And this:

Xcode voice recognition plugin

I went back to the voice recognition plugin. I thought about it differently. And it works.

It’s not perfect. Far from it. But the key bottleneck is broken. This basically means everything I want to build, from a functionality perspective, I’ll be able to build.

I’ve never actually experienced this in coding before. I always just had someone help me through the hard parts, which was good for productivity but meant I never really learned to work through a tough problem in code. It’s awesome.

Referencing the “Day 89” in the title of this post, it’s Day 89 since leaving my job. Day 31 of Hacker School.

Things Accomplished versus Distance Covered

I’m in week four of Hacker School.

It’s awesome. But I’m struggling with a dilemma: balancing the tough problem and the maximum ground.

I view Hacker School in terms of two metrics: Things Accomplished and Distance Covered.

Of course I want to accomplish some things. I have a whole list of things I want to accomplish, some while at Hacker School and some afterward.

But the whole point of doing Hacker School, for me, is to learn the maximum possible amount in the time given, so that I become a much better programmer for whatever comes next.

This means I also need to keep an eye on the Distance Covered.

It doesn’t mean I will abandon tough problems forever; but it does mean I don’t want to spend the entire 11 weeks on one problem without any guarantee that I’ll solve it in that timeframe.

Asking the Right Question

So I’m forced to balance things. The right question is not, “How long will I spend on a particular project?”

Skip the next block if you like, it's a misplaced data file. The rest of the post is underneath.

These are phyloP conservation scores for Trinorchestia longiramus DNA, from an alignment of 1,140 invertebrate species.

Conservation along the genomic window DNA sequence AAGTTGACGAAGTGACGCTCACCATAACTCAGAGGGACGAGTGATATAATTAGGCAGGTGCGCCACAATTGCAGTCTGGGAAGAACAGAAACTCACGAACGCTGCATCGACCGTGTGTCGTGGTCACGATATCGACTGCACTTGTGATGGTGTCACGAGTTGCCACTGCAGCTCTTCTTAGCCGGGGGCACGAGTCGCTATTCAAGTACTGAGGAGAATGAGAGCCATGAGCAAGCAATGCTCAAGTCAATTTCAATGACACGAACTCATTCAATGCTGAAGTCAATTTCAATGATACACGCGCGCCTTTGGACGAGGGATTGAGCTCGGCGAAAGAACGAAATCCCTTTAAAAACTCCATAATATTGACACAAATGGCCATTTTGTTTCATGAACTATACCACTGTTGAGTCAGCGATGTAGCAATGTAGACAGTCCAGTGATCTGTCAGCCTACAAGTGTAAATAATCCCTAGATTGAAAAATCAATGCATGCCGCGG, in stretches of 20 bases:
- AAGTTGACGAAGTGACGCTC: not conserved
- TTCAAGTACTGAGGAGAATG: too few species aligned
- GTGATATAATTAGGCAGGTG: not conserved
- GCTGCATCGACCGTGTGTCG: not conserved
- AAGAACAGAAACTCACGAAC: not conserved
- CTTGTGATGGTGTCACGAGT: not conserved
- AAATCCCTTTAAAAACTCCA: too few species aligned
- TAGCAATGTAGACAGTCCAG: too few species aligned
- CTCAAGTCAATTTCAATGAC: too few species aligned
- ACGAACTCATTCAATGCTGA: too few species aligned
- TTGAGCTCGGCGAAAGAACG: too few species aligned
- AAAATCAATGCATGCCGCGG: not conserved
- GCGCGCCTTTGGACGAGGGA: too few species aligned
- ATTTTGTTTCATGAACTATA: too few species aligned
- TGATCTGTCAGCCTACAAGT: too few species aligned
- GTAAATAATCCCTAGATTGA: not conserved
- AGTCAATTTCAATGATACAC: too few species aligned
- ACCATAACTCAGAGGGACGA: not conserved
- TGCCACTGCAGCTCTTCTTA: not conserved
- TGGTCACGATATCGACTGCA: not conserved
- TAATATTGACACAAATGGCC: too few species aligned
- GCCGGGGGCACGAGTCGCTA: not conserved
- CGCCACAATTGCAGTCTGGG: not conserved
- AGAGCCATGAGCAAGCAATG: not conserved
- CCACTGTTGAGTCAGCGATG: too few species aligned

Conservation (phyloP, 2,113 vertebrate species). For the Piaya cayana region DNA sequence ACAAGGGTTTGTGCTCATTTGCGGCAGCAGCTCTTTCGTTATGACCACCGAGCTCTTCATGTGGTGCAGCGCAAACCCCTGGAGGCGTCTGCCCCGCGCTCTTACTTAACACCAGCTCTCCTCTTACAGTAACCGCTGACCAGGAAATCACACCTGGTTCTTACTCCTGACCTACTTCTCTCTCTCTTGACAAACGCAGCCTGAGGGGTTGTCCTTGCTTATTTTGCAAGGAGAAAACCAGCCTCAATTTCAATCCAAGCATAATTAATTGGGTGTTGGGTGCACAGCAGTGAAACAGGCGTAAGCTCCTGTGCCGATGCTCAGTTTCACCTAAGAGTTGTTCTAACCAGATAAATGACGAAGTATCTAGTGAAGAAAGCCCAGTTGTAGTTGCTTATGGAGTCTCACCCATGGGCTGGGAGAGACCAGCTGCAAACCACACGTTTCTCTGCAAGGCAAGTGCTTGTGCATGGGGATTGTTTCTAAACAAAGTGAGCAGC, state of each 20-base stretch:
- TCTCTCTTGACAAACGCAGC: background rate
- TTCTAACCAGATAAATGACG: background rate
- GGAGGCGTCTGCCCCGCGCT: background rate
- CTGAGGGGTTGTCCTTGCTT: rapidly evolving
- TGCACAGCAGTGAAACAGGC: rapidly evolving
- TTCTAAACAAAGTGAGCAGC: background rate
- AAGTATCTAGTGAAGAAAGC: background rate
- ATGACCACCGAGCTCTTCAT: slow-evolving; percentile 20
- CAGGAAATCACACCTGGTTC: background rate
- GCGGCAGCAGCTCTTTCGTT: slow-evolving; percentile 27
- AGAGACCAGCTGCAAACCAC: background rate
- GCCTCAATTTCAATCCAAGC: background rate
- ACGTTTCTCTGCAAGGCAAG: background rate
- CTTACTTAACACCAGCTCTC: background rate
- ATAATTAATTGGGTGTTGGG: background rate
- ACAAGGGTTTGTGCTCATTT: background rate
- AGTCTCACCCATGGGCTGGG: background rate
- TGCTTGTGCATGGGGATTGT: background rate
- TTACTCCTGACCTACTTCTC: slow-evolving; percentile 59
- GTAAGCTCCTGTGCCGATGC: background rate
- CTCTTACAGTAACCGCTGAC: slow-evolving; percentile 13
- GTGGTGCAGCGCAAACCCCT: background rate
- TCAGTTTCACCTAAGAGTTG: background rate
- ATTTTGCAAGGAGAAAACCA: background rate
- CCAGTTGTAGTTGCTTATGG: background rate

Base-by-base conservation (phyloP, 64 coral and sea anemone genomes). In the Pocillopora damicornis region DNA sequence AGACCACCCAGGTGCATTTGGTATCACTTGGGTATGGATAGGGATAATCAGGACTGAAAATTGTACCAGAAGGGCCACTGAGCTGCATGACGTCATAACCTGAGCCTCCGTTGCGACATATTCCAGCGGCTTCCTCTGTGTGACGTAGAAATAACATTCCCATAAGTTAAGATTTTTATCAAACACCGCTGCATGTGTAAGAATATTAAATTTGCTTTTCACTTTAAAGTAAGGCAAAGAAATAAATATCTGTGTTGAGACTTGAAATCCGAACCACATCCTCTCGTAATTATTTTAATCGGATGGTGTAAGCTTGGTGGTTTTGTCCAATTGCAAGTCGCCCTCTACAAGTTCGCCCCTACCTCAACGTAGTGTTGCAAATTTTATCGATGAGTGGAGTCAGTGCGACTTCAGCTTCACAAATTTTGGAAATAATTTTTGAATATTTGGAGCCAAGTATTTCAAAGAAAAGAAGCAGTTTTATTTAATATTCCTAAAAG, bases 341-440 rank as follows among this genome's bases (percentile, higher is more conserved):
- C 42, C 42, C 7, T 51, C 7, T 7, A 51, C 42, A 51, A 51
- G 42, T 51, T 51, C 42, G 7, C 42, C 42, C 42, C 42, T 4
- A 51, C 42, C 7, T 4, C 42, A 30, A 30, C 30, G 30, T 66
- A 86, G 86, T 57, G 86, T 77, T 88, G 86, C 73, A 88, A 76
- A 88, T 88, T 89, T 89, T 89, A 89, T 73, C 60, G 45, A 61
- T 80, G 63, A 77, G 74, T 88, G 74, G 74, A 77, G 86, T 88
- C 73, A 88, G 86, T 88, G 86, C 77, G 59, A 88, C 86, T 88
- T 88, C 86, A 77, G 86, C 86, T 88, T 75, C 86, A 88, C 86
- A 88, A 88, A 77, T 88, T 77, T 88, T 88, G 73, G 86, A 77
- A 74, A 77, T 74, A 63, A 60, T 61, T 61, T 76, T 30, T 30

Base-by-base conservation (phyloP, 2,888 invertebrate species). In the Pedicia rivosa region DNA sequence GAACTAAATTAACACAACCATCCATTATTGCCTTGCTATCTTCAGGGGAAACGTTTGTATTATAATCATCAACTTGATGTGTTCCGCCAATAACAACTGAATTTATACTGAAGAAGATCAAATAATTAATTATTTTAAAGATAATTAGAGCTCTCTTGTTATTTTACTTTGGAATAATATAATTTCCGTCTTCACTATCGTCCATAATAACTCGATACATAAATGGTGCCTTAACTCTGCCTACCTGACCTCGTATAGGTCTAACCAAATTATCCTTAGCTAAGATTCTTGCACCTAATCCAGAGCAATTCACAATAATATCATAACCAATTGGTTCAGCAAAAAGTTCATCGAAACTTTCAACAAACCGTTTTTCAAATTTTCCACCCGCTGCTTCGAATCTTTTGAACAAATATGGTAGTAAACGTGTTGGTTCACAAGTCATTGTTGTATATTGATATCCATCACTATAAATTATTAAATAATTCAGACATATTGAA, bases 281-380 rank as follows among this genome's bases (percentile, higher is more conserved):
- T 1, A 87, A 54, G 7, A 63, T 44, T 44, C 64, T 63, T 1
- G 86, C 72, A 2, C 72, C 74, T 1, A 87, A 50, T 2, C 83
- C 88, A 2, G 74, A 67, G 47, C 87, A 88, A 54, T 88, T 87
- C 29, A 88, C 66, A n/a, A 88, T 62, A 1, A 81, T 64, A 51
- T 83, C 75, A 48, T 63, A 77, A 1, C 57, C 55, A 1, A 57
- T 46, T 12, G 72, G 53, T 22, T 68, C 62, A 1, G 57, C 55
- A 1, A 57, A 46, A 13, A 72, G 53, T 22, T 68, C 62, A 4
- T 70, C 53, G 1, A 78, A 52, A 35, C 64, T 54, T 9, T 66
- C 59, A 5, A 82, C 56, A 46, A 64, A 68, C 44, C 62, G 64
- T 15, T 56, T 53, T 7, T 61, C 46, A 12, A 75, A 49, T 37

The right question for me is, “Given the rate of progress I am making, the amount of code I am writing, and the amount of learning going on, how long will I spend on a particular project at Hacker School?”

That’s why I’ve decided to set the voice recognition project aside for now and continue forward with my Hacker School plan by turning my attention to Swift for the next two weeks.

But I Love Tough Problems

I wasn’t too happy about this decision, because my experience has been that the projects and problems I delve into tenaciously and refuse to let go until I’ve figured them out always produce my greatest successes and joy. It was true with high-speed trading risk controls at my prior job. It was true with health issues that I defeated.

But those projects take years, not weeks.

I don’t have years at Hacker School. I have time to learn a lot about a lot, meet and enjoy working with great people, and build a base for tackling the really tough problems afterward.

The Nights-and-Weekends Compromise

I discovered that the voice recognition project is 100% doable — it just requires a lot of work. More work than I have time to dedicate to it at Hacker School.

So, my compromise is to make it a nights-and-weekends project, while spending my time in the Hacker School space completing my Hacker School plan.

That means Swift for the next two weeks and then a shift to JavaScript and node.js.

Meanwhile, I’ll be mulling the voice recognition project in my spare time, which is probably the best way to tackle tough problems that are at an impasse. I will figure it out. But I will also accomplish other things and cover the distance.